Aliza Knox has been dubbed “a kick-ass woman slaying the world of tech,” having held leadership positions at some of the biggest global tech companies – we’re talking Google, Cloudfare and Twitter.
Prior to forging a career in tech, Aliza spent decades as a global finance and consulting executive and is now a board director and a regular columnist for Forbes, where she shares her wisdom (and humour) to help professionals who dream of “doing it all.”
Speaking to Capsule following the release of her book Don’t Quit Your Day Job, Aliza says it is actually possible for women, in particular, to have it all – there’s just a few mind shifts that have to happen first.
Capsule: In your book Don’t Quit Your Day Job, you talk through six essential mind shifts women should embrace when thinking about their career direction – what are they?
Aliza Knox: The 6 mind shifts are illustrated using stories of men and women from all over the world, ranging from age 22- mid 60’s. Three key ones are “Connection trumps tech savvy, even in tech“, “Go for both – Your work and your life are on the same team”, and “Stamina is a muscle- build yours!”. I’ve provided more details on these below.
Is there one in particular you think is especially relevant right now?
Stamina is particularly important given the pandemic experience and the changing world of work. Stamina is often described as ‘just doing it’ or ‘gritting it out’. This is not what I mean. Forcing yourself to stick with tasks you hate can lead to burnout and saps energy. I think of career stamina as something far more positive. It’s that initial discipline or perseverance plus the positive force of enthusiasm. Enthusiasm grows from liking what you’re doing and succeeding at it.
Stamina is a virtuous cycle. Working hard with enthusiasm generally leads to accomplishment and success. That experience of success in turn helps generate more enthusiasm and energy, which leads to more wins. I see stamina as an empowerment equation: Perseverance + Enthusiasm = Stamina.
Stamina helps create a sense of agency in your life. And unlike an immutable, personal characteristic you’re born with, such as having blue eyes, say, stamina can be built. You develop career stamina much as a runner builds stamina for a big race — by practicing specific skills and mental habits, and avoiding others.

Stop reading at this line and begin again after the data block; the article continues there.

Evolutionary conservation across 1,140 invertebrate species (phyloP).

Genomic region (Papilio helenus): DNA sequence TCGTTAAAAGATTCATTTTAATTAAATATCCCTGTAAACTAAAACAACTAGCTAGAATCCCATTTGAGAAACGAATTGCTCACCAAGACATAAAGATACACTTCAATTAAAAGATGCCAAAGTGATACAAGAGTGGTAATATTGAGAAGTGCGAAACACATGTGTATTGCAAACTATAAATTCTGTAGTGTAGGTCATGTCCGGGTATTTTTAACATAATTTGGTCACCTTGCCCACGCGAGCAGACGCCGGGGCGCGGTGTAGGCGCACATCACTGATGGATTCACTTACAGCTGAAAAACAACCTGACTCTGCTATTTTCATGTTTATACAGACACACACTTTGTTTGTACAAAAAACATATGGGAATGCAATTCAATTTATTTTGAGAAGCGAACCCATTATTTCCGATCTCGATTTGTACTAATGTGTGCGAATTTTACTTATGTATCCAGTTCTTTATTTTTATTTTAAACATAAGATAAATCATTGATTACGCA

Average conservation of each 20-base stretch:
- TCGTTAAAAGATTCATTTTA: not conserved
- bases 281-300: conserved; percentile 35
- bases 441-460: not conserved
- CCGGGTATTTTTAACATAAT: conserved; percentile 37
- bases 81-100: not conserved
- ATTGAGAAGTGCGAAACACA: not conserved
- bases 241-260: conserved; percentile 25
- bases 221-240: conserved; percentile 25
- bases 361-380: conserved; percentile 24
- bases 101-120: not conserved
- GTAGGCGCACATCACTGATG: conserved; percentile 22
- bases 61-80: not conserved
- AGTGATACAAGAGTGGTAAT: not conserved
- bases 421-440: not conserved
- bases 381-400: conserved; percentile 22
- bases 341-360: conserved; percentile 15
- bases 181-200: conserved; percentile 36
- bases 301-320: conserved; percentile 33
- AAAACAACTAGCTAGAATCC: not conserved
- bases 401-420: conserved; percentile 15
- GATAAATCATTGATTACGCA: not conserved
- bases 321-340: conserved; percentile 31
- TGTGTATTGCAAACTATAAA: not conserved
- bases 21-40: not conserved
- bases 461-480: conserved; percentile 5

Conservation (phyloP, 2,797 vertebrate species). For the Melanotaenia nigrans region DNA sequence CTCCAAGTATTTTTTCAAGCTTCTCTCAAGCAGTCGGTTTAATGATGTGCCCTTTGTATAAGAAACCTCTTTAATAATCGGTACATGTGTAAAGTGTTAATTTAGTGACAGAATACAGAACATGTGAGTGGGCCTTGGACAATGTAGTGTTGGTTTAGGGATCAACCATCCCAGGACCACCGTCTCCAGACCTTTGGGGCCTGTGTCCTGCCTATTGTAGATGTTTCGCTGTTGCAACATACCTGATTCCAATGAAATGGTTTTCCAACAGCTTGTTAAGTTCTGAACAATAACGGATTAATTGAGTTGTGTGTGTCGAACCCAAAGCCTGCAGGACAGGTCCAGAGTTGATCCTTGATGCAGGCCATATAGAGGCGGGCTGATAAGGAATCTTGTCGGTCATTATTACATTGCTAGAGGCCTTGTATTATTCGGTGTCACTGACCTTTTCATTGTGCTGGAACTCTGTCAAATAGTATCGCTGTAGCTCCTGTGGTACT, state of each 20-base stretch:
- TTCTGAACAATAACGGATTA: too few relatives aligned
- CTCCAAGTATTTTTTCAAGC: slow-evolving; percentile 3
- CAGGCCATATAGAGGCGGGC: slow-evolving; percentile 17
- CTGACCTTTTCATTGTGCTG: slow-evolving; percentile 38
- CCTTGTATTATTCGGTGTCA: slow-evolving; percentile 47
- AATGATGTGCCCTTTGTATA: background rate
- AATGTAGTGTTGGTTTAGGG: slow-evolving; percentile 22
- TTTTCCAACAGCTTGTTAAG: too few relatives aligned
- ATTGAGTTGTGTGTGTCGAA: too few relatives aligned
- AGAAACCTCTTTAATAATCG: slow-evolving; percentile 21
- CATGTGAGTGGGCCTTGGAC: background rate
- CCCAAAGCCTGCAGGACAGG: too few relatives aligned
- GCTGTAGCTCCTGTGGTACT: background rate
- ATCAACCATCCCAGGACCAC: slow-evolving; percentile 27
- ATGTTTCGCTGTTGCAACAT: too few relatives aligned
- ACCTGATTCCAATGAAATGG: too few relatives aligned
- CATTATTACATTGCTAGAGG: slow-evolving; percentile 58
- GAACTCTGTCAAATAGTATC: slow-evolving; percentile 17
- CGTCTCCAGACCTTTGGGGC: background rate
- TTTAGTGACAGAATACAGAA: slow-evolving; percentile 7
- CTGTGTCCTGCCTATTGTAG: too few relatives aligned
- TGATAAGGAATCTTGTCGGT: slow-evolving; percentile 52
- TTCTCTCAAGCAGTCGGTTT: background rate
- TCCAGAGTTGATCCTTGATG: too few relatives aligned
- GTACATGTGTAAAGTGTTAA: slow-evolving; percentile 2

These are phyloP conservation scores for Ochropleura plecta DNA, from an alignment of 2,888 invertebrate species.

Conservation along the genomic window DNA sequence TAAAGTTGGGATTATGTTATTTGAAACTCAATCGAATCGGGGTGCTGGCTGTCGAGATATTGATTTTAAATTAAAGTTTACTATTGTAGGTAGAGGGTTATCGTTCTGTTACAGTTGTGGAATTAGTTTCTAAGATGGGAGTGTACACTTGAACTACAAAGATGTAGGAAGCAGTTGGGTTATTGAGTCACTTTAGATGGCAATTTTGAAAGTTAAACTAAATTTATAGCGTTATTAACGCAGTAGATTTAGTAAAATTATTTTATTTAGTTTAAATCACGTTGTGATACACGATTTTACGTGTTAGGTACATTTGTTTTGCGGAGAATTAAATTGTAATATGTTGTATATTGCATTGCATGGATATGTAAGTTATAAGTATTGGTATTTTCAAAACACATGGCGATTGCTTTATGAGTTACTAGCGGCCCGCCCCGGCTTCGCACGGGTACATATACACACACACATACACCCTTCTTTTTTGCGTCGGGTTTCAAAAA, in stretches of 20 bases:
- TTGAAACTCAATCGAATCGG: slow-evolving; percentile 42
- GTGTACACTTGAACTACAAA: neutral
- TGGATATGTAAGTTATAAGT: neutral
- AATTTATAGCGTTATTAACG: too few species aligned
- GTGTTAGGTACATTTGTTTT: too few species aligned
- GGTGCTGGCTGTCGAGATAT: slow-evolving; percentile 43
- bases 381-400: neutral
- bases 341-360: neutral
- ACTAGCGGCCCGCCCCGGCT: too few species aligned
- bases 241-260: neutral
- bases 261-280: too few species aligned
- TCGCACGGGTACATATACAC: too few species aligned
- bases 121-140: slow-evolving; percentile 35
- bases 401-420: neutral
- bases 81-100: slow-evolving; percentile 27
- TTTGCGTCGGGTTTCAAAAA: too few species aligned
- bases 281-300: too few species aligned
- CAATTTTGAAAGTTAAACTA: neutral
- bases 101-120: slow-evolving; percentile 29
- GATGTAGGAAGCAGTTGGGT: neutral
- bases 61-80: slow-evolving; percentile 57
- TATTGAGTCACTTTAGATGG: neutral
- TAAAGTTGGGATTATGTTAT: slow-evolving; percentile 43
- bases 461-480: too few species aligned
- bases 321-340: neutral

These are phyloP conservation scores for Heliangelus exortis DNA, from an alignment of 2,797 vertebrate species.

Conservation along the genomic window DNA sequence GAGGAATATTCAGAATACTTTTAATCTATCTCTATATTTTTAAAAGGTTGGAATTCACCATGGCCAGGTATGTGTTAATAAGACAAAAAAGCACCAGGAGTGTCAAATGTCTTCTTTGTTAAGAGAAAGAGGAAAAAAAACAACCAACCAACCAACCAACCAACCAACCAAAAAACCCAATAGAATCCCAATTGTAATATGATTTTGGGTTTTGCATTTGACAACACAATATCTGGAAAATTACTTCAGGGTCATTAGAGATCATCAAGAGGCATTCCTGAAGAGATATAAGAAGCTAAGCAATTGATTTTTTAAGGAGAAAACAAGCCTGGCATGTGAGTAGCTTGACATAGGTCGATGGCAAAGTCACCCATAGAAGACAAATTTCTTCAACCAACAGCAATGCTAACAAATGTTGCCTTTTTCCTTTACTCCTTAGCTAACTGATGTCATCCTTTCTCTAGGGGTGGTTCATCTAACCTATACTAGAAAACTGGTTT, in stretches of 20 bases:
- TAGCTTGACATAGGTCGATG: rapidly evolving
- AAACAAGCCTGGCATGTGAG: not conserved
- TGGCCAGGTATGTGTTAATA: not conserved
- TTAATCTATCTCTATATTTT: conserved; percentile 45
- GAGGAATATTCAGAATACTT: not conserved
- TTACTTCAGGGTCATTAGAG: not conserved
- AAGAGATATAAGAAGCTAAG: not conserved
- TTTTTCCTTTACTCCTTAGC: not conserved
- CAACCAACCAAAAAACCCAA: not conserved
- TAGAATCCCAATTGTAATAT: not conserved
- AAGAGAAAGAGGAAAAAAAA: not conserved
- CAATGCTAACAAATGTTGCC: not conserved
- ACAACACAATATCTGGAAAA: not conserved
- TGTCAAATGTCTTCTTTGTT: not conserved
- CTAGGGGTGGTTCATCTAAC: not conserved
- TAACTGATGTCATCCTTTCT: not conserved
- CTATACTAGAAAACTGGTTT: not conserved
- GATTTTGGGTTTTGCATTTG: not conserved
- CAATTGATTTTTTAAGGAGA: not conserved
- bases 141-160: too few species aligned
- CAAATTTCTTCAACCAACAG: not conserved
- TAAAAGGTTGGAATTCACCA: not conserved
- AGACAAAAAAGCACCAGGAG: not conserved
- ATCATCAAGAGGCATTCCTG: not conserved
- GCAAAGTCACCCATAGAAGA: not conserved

You talk about ‘social capital’, and how even in this digital age, connection trumps tech. Why is this something women should continue to focus on?
My view is that connection trumps tech savvy — even in tech. I think this is something everyone should focus on. Connections with peers and leaders can be as significant as work performance when it comes to rising and thriving. Arguably the most important capital you can accrue in business is not financial capital, but social capital. As with financial capital, building and maintaining social capital takes time and attention.
To me, it does not mean using people to get ahead, or viewing work relationships in a transactional way. You can accrue social capital in a way that is true to your personality and values.
Some social capital stems naturally from your interactions at work, of course, but by focusing on building it, you can expand beyond those people you organically meet. You want strong, trusting relationships with your boss, mentors and supporters, as well as with co-workers and other peers, employees and mentees.
Building social capital across departments helps you get things done. If you’re in sales and have a good relationship with someone in engineering, for example, and you want that person to spend extra time with a client discussing systems architecture, you’ll likely get a better response than you would if you lacked that strong connection. Social capital can also play a part in getting promoted. If you’re interested in a job at the next level, and someone within the division who knows you advocates for your work, that support can go a long way toward putting you ahead of others in line for the same promotion.
Women, in particular, benefit from social capital. A 2019 Study by Kellogg School of Management showed that women who form a strong inner circle with other women who can share career advice are nearly three times more likely to get a better job than women who don’t have that support system. McKinsey work in 2008 noted that , of the nine leadership behaviours that improve organisational performance, women use five more often than men. One of these is people development which is partly driven by, and dependent on, connection. And in a 2022 article based on Boston Consulting Group research, one key call-out for women in tech is to ‘reach the top’ is to ‘Maintain regular contact with mentors… and foster these long-term relationships’.